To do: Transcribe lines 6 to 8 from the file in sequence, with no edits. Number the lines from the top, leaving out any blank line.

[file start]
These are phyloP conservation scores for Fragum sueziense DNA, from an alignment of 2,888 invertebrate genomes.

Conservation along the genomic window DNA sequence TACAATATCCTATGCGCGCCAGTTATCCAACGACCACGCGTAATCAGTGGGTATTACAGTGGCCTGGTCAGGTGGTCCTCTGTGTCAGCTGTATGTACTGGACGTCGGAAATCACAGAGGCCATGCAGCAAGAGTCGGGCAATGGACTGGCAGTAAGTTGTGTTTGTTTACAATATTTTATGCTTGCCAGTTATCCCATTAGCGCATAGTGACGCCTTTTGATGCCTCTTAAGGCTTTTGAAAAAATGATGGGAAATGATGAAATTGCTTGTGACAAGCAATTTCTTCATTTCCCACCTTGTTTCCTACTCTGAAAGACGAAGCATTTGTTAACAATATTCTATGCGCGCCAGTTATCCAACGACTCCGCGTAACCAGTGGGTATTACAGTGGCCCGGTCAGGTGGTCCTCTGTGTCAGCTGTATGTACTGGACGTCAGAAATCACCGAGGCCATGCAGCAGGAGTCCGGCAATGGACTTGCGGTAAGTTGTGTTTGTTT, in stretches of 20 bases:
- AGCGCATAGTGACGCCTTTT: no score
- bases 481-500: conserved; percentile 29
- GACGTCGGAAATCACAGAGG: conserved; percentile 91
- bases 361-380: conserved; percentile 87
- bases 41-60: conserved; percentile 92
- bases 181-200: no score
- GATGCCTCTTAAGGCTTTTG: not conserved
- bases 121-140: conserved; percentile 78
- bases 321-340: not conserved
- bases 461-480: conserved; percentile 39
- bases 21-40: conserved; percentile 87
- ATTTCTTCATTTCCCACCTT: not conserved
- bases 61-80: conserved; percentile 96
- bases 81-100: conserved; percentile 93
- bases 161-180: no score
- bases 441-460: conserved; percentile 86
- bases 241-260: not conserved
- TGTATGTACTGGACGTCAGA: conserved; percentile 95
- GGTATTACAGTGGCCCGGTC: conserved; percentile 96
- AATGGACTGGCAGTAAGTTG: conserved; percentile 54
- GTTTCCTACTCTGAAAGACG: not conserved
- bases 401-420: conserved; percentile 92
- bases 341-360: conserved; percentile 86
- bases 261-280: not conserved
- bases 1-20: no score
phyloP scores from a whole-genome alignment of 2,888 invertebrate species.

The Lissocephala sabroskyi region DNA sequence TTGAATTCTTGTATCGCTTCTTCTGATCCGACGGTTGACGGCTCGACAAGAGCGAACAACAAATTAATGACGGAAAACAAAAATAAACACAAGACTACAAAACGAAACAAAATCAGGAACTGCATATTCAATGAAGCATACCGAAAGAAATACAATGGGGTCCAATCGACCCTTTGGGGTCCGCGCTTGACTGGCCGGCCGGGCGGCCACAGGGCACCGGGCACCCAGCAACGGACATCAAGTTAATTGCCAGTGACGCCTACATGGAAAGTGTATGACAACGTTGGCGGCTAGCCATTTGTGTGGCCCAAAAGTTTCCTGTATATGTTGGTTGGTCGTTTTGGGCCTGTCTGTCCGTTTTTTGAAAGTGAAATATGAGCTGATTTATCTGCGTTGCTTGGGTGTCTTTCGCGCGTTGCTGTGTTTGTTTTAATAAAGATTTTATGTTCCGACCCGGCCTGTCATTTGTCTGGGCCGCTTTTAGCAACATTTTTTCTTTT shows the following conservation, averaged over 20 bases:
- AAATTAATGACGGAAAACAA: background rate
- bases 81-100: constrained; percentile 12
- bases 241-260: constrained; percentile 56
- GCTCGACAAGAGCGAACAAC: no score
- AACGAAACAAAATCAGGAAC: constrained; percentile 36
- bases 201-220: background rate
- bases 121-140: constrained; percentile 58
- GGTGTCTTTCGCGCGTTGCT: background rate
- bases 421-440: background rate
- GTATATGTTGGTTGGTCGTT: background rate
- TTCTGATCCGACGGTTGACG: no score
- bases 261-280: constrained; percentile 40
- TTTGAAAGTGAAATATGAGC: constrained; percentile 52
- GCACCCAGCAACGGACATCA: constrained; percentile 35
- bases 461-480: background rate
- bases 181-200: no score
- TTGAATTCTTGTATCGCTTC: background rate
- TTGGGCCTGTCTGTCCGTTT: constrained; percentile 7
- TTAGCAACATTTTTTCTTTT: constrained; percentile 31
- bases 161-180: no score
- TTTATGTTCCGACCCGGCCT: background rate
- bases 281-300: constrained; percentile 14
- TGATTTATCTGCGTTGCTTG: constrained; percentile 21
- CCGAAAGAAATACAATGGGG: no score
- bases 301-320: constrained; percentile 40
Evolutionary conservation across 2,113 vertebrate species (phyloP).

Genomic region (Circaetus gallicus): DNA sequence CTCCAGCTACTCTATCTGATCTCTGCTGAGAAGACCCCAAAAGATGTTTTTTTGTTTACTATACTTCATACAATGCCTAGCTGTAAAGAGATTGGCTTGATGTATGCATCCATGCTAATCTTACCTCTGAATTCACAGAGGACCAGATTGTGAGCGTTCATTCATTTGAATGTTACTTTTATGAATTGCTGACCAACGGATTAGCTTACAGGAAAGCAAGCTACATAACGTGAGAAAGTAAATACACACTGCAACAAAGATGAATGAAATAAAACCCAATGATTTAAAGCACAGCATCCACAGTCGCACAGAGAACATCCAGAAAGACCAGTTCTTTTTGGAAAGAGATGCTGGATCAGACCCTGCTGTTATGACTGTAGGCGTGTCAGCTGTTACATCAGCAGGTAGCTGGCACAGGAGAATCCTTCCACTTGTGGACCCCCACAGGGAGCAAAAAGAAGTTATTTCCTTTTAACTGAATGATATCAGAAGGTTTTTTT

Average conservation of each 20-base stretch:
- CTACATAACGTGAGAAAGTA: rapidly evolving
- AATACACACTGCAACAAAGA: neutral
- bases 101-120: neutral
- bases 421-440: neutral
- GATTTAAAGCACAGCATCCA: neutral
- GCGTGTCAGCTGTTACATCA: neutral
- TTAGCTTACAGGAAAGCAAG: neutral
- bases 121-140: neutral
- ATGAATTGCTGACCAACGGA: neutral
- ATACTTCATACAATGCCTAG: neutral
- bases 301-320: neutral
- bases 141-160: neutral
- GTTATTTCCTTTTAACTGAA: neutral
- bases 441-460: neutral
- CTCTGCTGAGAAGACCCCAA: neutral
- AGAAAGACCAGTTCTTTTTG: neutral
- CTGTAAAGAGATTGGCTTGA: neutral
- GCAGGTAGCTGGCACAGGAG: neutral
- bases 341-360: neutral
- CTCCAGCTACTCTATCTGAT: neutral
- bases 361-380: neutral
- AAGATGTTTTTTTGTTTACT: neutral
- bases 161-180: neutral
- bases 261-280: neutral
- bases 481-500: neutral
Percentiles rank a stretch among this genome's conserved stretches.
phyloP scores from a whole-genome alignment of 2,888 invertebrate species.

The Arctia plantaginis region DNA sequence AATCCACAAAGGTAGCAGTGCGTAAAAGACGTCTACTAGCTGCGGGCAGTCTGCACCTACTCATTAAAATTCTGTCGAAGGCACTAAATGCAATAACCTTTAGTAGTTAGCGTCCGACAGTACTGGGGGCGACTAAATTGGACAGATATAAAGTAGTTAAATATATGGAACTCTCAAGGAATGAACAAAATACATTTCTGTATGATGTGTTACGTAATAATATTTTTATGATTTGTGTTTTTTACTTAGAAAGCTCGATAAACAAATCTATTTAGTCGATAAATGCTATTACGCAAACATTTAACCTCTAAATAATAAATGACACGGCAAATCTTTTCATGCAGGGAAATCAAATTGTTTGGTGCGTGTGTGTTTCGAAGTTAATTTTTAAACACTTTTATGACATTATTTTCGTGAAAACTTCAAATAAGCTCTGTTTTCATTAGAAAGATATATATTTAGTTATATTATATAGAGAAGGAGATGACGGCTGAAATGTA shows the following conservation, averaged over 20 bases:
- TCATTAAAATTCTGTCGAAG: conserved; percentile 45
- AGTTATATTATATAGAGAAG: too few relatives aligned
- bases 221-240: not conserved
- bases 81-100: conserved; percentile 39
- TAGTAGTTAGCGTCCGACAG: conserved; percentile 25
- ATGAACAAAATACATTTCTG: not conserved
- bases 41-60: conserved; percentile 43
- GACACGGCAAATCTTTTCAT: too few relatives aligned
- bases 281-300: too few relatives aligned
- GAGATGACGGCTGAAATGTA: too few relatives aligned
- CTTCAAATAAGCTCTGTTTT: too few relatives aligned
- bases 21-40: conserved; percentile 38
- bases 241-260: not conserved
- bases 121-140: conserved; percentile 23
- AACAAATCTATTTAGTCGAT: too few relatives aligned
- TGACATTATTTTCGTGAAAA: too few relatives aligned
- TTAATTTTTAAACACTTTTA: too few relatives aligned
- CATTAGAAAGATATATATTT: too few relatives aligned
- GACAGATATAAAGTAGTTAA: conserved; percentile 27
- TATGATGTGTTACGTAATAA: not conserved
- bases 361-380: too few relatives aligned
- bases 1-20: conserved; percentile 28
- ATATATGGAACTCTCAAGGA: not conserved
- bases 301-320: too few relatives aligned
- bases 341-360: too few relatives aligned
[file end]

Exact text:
- bases 361-380: conserved; percentile 87
- bases 41-60: conserved; percentile 92
- bases 181-200: no score